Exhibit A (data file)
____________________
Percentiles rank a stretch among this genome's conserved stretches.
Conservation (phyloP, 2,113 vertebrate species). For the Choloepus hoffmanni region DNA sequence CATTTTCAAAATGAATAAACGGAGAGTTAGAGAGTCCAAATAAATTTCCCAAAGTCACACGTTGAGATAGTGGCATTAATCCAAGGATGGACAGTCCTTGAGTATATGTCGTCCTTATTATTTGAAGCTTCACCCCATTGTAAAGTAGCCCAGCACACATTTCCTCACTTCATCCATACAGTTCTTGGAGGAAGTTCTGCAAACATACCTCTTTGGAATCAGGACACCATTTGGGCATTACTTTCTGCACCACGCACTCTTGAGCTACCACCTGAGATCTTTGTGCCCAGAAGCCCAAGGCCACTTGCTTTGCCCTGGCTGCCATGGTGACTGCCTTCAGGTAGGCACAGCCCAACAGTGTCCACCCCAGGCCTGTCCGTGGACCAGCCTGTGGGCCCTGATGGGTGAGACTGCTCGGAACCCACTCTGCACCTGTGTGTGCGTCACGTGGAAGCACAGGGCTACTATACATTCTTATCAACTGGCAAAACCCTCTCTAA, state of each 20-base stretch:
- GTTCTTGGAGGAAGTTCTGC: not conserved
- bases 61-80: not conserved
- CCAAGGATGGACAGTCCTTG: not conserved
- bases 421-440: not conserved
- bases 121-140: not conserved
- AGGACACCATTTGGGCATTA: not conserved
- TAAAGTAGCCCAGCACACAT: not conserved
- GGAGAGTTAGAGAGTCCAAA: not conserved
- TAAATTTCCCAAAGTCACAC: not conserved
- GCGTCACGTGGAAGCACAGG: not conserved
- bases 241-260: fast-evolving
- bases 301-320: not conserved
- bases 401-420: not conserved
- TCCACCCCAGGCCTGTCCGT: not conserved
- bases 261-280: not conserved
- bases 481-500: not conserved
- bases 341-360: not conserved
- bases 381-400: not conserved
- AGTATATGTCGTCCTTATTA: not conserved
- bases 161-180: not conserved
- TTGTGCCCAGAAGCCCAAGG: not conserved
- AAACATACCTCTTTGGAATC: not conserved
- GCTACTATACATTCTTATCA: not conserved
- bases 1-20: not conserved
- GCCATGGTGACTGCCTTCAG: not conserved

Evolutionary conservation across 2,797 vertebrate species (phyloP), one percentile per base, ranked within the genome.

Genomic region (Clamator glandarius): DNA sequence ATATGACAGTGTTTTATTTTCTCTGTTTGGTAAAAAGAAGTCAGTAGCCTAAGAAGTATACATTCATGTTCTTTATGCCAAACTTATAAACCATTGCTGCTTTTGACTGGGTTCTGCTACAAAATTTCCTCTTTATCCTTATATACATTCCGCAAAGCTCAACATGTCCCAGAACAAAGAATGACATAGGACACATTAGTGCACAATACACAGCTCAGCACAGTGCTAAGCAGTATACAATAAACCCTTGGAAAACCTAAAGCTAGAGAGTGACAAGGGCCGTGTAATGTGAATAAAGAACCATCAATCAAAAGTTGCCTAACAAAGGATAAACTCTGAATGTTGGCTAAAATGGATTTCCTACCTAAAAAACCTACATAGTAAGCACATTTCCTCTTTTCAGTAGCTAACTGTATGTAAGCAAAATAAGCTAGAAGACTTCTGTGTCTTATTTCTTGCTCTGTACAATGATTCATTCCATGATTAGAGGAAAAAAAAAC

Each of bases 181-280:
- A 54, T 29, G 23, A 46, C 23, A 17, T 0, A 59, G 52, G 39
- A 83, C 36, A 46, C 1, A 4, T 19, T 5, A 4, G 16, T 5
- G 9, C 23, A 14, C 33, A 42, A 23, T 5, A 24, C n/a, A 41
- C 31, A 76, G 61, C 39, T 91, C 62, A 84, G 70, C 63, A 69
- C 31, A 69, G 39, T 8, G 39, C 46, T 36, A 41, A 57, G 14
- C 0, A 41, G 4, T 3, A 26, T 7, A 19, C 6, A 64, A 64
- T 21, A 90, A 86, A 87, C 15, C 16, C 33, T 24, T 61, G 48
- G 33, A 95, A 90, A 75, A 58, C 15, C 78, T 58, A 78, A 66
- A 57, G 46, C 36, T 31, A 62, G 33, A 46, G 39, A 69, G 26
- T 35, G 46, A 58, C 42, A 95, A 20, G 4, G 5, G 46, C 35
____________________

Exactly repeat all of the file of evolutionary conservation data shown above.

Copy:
Percentiles rank a stretch among this genome's conserved stretches.
Conservation (phyloP, 2,113 vertebrate species). For the Choloepus hoffmanni region DNA sequence CATTTTCAAAATGAATAAACGGAGAGTTAGAGAGTCCAAATAAATTTCCCAAAGTCACACGTTGAGATAGTGGCATTAATCCAAGGATGGACAGTCCTTGAGTATATGTCGTCCTTATTATTTGAAGCTTCACCCCATTGTAAAGTAGCCCAGCACACATTTCCTCACTTCATCCATACAGTTCTTGGAGGAAGTTCTGCAAACATACCTCTTTGGAATCAGGACACCATTTGGGCATTACTTTCTGCACCACGCACTCTTGAGCTACCACCTGAGATCTTTGTGCCCAGAAGCCCAAGGCCACTTGCTTTGCCCTGGCTGCCATGGTGACTGCCTTCAGGTAGGCACAGCCCAACAGTGTCCACCCCAGGCCTGTCCGTGGACCAGCCTGTGGGCCCTGATGGGTGAGACTGCTCGGAACCCACTCTGCACCTGTGTGTGCGTCACGTGGAAGCACAGGGCTACTATACATTCTTATCAACTGGCAAAACCCTCTCTAA, state of each 20-base stretch:
- GTTCTTGGAGGAAGTTCTGC: not conserved
- bases 61-80: not conserved
- CCAAGGATGGACAGTCCTTG: not conserved
- bases 421-440: not conserved
- bases 121-140: not conserved
- AGGACACCATTTGGGCATTA: not conserved
- TAAAGTAGCCCAGCACACAT: not conserved
- GGAGAGTTAGAGAGTCCAAA: not conserved
- TAAATTTCCCAAAGTCACAC: not conserved
- GCGTCACGTGGAAGCACAGG: not conserved
- bases 241-260: fast-evolving
- bases 301-320: not conserved
- bases 401-420: not conserved
- TCCACCCCAGGCCTGTCCGT: not conserved
- bases 261-280: not conserved
- bases 481-500: not conserved
- bases 341-360: not conserved
- bases 381-400: not conserved
- AGTATATGTCGTCCTTATTA: not conserved
- bases 161-180: not conserved
- TTGTGCCCAGAAGCCCAAGG: not conserved
- AAACATACCTCTTTGGAATC: not conserved
- GCTACTATACATTCTTATCA: not conserved
- bases 1-20: not conserved
- GCCATGGTGACTGCCTTCAG: not conserved

Evolutionary conservation across 2,797 vertebrate species (phyloP), one percentile per base, ranked within the genome.

Genomic region (Clamator glandarius): DNA sequence ATATGACAGTGTTTTATTTTCTCTGTTTGGTAAAAAGAAGTCAGTAGCCTAAGAAGTATACATTCATGTTCTTTATGCCAAACTTATAAACCATTGCTGCTTTTGACTGGGTTCTGCTACAAAATTTCCTCTTTATCCTTATATACATTCCGCAAAGCTCAACATGTCCCAGAACAAAGAATGACATAGGACACATTAGTGCACAATACACAGCTCAGCACAGTGCTAAGCAGTATACAATAAACCCTTGGAAAACCTAAAGCTAGAGAGTGACAAGGGCCGTGTAATGTGAATAAAGAACCATCAATCAAAAGTTGCCTAACAAAGGATAAACTCTGAATGTTGGCTAAAATGGATTTCCTACCTAAAAAACCTACATAGTAAGCACATTTCCTCTTTTCAGTAGCTAACTGTATGTAAGCAAAATAAGCTAGAAGACTTCTGTGTCTTATTTCTTGCTCTGTACAATGATTCATTCCATGATTAGAGGAAAAAAAAAC

Each of bases 181-280:
- A 54, T 29, G 23, A 46, C 23, A 17, T 0, A 59, G 52, G 39
- A 83, C 36, A 46, C 1, A 4, T 19, T 5, A 4, G 16, T 5
- G 9, C 23, A 14, C 33, A 42, A 23, T 5, A 24, C n/a, A 41
- C 31, A 76, G 61, C 39, T 91, C 62, A 84, G 70, C 63, A 69
- C 31, A 69, G 39, T 8, G 39, C 46, T 36, A 41, A 57, G 14
- C 0, A 41, G 4, T 3, A 26, T 7, A 19, C 6, A 64, A 64
- T 21, A 90, A 86, A 87, C 15, C 16, C 33, T 24, T 61, G 48
- G 33, A 95, A 90, A 75, A 58, C 15, C 78, T 58, A 78, A 66
- A 57, G 46, C 36, T 31, A 62, G 33, A 46, G 39, A 69, G 26
- T 35, G 46, A 58, C 42, A 95, A 20, G 4, G 5, G 46, C 35